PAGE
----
(Just ordered a new '14 JKUR and am looking for ways to Justify to the wife to upgrade to '35s and 2.5 inch lift soon after arrival... "Honey, the Jeep Rubicon comes from the factory with lower gears so that you CAN install larger tires AND get better mileage...")
Yes and no....

Theoretically....yes...because it all works out to a certain final drive ratio. However, you are also talking about added drag from the lift you will add to fit those 35's, and if you have Nitto's, you are talking about heavy wheels. If you run light 35's on 4.10's with the new engine/tranny, I think it is more of you not taking a huge hit to your fuel economy.

Also, 3.21's don't always give the best MPG....it depends on the driving conditions. No wind, driver only, 60 mph, table flat road....3.21's win. But when you starting throwing in head winds and hills, the 3.21's have to downshift, and they lose their advantage.....especially on the heavier 4 doors.
 

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Well my JKU is in shop getting 4.88s and I am running 315/70/17 Duratracs right now on 3.73 do and average of 16.5ish on highway 15ish mod in town. Well check back after I get it back from shop and see what averages are.
 

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OK here's a question kinda on topic..

If you are increasing your tire size with 4.10 gears to close to what factory tires and 3.21 gears would give you, would your mileage improve over 4.10 gears and factory Rubi tires?

I understand you may use more in the city because of the increased energy needed to move a larger rolling mass, but on the highway in theory should mileage improve?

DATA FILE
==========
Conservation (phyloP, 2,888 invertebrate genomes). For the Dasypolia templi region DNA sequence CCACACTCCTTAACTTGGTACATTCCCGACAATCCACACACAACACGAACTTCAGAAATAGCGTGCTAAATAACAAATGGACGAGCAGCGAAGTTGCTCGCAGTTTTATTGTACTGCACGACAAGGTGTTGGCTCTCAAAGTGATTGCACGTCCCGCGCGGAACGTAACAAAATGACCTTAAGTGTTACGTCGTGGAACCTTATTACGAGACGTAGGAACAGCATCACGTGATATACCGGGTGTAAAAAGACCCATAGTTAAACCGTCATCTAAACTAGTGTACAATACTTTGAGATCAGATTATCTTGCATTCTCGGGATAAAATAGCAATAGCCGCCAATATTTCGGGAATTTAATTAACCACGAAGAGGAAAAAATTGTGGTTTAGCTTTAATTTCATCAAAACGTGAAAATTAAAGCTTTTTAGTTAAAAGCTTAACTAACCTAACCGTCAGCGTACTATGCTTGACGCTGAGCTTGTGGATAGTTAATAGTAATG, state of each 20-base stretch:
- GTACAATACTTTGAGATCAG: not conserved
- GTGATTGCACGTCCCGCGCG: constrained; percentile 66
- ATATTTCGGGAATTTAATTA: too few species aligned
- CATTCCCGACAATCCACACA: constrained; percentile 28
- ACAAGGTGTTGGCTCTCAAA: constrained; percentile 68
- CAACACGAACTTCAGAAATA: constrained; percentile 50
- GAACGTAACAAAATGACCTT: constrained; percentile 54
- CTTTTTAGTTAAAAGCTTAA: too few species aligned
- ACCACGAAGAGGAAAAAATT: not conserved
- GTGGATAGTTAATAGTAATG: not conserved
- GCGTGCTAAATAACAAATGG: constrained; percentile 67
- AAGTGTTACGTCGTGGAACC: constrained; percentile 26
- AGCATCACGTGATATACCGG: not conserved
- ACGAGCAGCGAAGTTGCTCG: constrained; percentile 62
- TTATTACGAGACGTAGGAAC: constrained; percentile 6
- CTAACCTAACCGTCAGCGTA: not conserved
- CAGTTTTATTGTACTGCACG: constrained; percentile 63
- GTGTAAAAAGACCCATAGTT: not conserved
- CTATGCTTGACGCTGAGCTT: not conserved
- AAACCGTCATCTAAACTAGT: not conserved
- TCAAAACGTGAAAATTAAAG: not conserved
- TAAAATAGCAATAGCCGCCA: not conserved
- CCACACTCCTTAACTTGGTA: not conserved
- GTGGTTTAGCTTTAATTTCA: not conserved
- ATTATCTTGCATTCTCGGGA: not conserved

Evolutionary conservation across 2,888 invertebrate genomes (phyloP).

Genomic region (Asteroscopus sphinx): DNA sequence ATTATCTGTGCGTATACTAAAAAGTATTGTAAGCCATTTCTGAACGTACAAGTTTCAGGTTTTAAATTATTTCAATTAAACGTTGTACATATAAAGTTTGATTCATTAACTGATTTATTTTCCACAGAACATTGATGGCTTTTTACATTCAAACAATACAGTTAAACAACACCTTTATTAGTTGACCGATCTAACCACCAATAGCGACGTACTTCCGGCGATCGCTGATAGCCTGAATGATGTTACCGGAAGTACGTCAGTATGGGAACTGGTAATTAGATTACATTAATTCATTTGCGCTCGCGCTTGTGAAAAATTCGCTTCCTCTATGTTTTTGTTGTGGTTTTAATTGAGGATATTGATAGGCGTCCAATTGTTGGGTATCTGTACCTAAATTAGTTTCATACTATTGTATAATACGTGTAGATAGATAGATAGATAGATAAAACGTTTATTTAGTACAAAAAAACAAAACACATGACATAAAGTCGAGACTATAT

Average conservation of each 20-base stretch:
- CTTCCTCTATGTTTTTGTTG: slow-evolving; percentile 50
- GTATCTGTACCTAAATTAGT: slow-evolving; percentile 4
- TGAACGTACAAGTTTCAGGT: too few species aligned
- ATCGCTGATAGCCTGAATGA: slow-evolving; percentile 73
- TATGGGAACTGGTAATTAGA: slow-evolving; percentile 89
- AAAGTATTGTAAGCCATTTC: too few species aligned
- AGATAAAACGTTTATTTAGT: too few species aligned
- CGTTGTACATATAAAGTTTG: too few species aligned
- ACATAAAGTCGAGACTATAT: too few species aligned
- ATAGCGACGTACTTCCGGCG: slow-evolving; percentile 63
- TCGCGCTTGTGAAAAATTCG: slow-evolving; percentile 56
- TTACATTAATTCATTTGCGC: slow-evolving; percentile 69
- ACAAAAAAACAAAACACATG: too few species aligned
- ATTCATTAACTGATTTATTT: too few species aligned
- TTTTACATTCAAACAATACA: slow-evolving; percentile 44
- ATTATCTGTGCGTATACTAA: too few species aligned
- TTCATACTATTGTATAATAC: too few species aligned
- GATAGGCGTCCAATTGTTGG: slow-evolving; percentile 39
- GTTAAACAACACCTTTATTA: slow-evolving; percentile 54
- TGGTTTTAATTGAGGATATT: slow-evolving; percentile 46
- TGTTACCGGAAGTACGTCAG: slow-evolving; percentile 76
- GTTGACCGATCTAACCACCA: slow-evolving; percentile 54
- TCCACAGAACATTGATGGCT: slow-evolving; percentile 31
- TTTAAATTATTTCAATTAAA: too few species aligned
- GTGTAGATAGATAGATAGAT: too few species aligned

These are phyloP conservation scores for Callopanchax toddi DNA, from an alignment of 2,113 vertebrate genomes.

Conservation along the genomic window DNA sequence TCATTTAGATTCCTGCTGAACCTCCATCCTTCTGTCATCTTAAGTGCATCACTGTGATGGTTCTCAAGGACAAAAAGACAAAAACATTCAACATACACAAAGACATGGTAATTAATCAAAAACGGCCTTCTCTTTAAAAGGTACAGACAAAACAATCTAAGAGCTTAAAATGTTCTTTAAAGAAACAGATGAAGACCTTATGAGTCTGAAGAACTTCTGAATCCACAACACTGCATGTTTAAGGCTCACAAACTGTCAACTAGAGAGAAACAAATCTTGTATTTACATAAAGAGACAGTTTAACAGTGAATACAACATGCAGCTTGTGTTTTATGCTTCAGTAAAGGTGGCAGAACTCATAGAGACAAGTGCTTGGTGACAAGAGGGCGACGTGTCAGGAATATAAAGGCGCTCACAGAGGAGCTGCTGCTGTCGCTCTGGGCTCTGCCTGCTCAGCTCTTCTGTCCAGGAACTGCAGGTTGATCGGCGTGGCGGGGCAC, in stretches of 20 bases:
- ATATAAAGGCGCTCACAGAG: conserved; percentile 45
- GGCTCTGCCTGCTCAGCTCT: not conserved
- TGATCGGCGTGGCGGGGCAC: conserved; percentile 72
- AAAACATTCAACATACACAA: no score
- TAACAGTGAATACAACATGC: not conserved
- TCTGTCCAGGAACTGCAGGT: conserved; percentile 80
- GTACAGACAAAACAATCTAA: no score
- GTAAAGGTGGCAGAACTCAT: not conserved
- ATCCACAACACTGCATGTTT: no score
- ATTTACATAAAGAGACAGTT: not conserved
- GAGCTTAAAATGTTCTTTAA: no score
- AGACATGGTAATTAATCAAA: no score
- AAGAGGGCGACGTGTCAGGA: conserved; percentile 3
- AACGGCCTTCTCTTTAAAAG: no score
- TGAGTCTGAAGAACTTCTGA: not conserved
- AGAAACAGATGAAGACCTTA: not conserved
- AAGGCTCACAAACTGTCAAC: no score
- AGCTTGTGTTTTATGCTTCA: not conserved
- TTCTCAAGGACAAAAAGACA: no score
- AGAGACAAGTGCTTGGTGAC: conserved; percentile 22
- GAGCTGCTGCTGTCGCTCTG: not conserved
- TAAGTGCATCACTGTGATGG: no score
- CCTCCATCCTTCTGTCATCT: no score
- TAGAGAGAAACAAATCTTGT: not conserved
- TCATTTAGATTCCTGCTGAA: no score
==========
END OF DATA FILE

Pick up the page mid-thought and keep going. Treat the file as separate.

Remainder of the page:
(Just ordered a new '14 JKUR and am looking for ways to Justify to the wife to upgrade to '35s and 2.5 inch lift soon after arrival... "Honey, the Jeep Rubicon comes from the factory with lower gears so that you CAN install larger tires AND get better mileage...")
Just use what ever logic it takes to convince the war department to loosen purse strings for lift and tires/wheels!!!:thumb:
 

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Not to argue, just checking to see if my math is accurate:

At "1850" rpm with 3.73/32.8 Kelly Safari treads producing indicated average ~67 mph.....on the right/best kind of easy hiway trip, that gives me close to 22mpg at times....NOT 'average" mpg by any means.

If 4.10 gives 'only' 225 more rpm at 70, sounds innocent enough, yet is in excess of 10% more power strokes per minute....which in a 200 mile trip @ 70 mph gives 2.857 hours x 60 mins= 171.42 mins x both 1850 and 2075 (225 rpm more) = a whole lot more power strokes and thereby more a)wear; b)power; c)fuel consumption.

My calculation suggests that bare "10%" difference accounts for close to 15% difference in fuel consumption.

But maybe I'm wrong.
Definitely wrong. I'm not an engineer but I have studied some physics. You can't use a simple linear equation to prove something like that. It's just not that simple. Calculations for mechanical advantage and angular momentum would need to be factored in as well as a host of others. Ultimately, it would depend on how well your ratios are matched with the torque and power curves of the engine AND the demands presented by your particular driving conditions - mass, speed, slope, rates of acceleration, etcetera. These tend to vary widely.
 

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Discussion Starter · #14 ·
MOPWR2U === Props on the Hemi!! still not that bad considering!

Look I know no one buys a jeep for the gas mileage so I just want to get that point across, but this guy is a total tool! Love the off-road footage, from other videos.

panthermark === Totally agree those numbers seem inflated.

HAFICON === look forward to seeing the results.

FXnut === Just tell your wife all the cool kids are doing it, and you need a winch, and bumpers, and a snorkel, and so the suspension needs heavy duty coils, you know to "even" everything out. :)